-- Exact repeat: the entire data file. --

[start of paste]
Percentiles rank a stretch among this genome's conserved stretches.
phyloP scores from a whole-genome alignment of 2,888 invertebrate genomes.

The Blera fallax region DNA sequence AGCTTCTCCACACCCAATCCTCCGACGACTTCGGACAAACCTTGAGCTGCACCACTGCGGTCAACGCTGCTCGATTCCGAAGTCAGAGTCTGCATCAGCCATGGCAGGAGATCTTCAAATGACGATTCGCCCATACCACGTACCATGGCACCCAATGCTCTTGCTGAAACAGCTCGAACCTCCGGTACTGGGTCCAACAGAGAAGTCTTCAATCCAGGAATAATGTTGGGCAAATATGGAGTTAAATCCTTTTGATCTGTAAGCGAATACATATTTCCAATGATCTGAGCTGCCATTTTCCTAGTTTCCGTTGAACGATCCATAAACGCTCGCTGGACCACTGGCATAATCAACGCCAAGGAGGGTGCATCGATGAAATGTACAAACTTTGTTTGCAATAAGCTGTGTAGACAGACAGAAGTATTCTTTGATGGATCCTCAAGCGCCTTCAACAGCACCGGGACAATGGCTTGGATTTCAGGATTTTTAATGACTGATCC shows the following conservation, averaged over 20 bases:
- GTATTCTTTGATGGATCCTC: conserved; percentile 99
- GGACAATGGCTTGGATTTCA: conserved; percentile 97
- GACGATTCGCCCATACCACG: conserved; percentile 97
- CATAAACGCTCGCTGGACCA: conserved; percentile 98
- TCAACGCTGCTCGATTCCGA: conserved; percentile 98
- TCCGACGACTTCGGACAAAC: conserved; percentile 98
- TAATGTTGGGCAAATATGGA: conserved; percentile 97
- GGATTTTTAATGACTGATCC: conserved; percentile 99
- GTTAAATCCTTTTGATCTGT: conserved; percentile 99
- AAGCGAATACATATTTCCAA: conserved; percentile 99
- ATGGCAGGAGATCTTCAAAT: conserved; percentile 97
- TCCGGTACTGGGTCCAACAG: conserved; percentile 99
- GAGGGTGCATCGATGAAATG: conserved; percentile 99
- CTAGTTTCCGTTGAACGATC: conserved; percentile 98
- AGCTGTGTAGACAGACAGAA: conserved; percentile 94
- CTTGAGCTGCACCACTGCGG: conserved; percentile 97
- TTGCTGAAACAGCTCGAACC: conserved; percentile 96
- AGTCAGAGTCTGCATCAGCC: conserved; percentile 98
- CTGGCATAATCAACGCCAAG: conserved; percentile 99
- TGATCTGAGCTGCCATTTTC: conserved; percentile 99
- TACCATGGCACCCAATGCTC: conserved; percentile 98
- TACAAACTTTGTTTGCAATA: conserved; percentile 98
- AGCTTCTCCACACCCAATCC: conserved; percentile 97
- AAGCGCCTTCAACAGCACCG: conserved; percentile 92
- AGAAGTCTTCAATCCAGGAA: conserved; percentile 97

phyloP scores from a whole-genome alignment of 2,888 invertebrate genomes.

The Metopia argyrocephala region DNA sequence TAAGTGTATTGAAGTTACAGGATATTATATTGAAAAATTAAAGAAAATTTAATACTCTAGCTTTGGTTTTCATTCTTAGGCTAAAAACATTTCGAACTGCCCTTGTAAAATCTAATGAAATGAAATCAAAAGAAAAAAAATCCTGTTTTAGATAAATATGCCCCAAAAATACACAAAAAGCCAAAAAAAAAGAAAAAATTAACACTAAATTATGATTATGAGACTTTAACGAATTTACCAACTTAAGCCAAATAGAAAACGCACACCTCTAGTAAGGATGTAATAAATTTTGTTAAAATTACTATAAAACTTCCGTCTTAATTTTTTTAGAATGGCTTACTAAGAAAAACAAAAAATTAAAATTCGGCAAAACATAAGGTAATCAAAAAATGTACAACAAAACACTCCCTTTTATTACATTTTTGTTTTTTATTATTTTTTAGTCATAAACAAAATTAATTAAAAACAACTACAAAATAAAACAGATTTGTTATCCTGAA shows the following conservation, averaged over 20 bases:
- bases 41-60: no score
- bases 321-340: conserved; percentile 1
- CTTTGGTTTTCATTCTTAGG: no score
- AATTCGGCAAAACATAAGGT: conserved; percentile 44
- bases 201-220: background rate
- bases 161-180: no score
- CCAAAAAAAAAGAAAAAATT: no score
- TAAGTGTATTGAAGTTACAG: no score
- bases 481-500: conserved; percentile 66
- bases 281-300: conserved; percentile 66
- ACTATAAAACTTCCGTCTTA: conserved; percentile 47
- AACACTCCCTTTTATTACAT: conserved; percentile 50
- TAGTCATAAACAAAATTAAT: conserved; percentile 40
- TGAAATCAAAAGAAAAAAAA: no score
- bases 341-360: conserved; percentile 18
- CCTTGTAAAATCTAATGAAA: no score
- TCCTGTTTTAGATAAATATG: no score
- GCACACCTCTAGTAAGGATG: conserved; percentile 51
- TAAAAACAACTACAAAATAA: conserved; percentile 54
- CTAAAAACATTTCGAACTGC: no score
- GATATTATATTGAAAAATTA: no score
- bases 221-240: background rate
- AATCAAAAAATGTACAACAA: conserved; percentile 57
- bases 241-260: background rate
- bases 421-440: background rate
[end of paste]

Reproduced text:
Percentiles rank a stretch among this genome's conserved stretches.
phyloP scores from a whole-genome alignment of 2,888 invertebrate genomes.

The Blera fallax region DNA sequence AGCTTCTCCACACCCAATCCTCCGACGACTTCGGACAAACCTTGAGCTGCACCACTGCGGTCAACGCTGCTCGATTCCGAAGTCAGAGTCTGCATCAGCCATGGCAGGAGATCTTCAAATGACGATTCGCCCATACCACGTACCATGGCACCCAATGCTCTTGCTGAAACAGCTCGAACCTCCGGTACTGGGTCCAACAGAGAAGTCTTCAATCCAGGAATAATGTTGGGCAAATATGGAGTTAAATCCTTTTGATCTGTAAGCGAATACATATTTCCAATGATCTGAGCTGCCATTTTCCTAGTTTCCGTTGAACGATCCATAAACGCTCGCTGGACCACTGGCATAATCAACGCCAAGGAGGGTGCATCGATGAAATGTACAAACTTTGTTTGCAATAAGCTGTGTAGACAGACAGAAGTATTCTTTGATGGATCCTCAAGCGCCTTCAACAGCACCGGGACAATGGCTTGGATTTCAGGATTTTTAATGACTGATCC shows the following conservation, averaged over 20 bases:
- GTATTCTTTGATGGATCCTC: conserved; percentile 99
- GGACAATGGCTTGGATTTCA: conserved; percentile 97
- GACGATTCGCCCATACCACG: conserved; percentile 97
- CATAAACGCTCGCTGGACCA: conserved; percentile 98
- TCAACGCTGCTCGATTCCGA: conserved; percentile 98
- TCCGACGACTTCGGACAAAC: conserved; percentile 98
- TAATGTTGGGCAAATATGGA: conserved; percentile 97
- GGATTTTTAATGACTGATCC: conserved; percentile 99
- GTTAAATCCTTTTGATCTGT: conserved; percentile 99
- AAGCGAATACATATTTCCAA: conserved; percentile 99
- ATGGCAGGAGATCTTCAAAT: conserved; percentile 97
- TCCGGTACTGGGTCCAACAG: conserved; percentile 99
- GAGGGTGCATCGATGAAATG: conserved; percentile 99
- CTAGTTTCCGTTGAACGATC: conserved; percentile 98
- AGCTGTGTAGACAGACAGAA: conserved; percentile 94
- CTTGAGCTGCACCACTGCGG: conserved; percentile 97
- TTGCTGAAACAGCTCGAACC: conserved; percentile 96
- AGTCAGAGTCTGCATCAGCC: conserved; percentile 98
- CTGGCATAATCAACGCCAAG: conserved; percentile 99
- TGATCTGAGCTGCCATTTTC: conserved; percentile 99
- TACCATGGCACCCAATGCTC: conserved; percentile 98
- TACAAACTTTGTTTGCAATA: conserved; percentile 98
- AGCTTCTCCACACCCAATCC: conserved; percentile 97
- AAGCGCCTTCAACAGCACCG: conserved; percentile 92
- AGAAGTCTTCAATCCAGGAA: conserved; percentile 97

phyloP scores from a whole-genome alignment of 2,888 invertebrate genomes.

The Metopia argyrocephala region DNA sequence TAAGTGTATTGAAGTTACAGGATATTATATTGAAAAATTAAAGAAAATTTAATACTCTAGCTTTGGTTTTCATTCTTAGGCTAAAAACATTTCGAACTGCCCTTGTAAAATCTAATGAAATGAAATCAAAAGAAAAAAAATCCTGTTTTAGATAAATATGCCCCAAAAATACACAAAAAGCCAAAAAAAAAGAAAAAATTAACACTAAATTATGATTATGAGACTTTAACGAATTTACCAACTTAAGCCAAATAGAAAACGCACACCTCTAGTAAGGATGTAATAAATTTTGTTAAAATTACTATAAAACTTCCGTCTTAATTTTTTTAGAATGGCTTACTAAGAAAAACAAAAAATTAAAATTCGGCAAAACATAAGGTAATCAAAAAATGTACAACAAAACACTCCCTTTTATTACATTTTTGTTTTTTATTATTTTTTAGTCATAAACAAAATTAATTAAAAACAACTACAAAATAAAACAGATTTGTTATCCTGAA shows the following conservation, averaged over 20 bases:
- bases 41-60: no score
- bases 321-340: conserved; percentile 1
- CTTTGGTTTTCATTCTTAGG: no score
- AATTCGGCAAAACATAAGGT: conserved; percentile 44
- bases 201-220: background rate
- bases 161-180: no score
- CCAAAAAAAAAGAAAAAATT: no score
- TAAGTGTATTGAAGTTACAG: no score
- bases 481-500: conserved; percentile 66
- bases 281-300: conserved; percentile 66
- ACTATAAAACTTCCGTCTTA: conserved; percentile 47
- AACACTCCCTTTTATTACAT: conserved; percentile 50
- TAGTCATAAACAAAATTAAT: conserved; percentile 40
- TGAAATCAAAAGAAAAAAAA: no score
- bases 341-360: conserved; percentile 18
- CCTTGTAAAATCTAATGAAA: no score
- TCCTGTTTTAGATAAATATG: no score
- GCACACCTCTAGTAAGGATG: conserved; percentile 51
- TAAAAACAACTACAAAATAA: conserved; percentile 54
- CTAAAAACATTTCGAACTGC: no score
- GATATTATATTGAAAAATTA: no score
- bases 221-240: background rate
- AATCAAAAAATGTACAACAA: conserved; percentile 57
- bases 241-260: background rate
- bases 421-440: background rate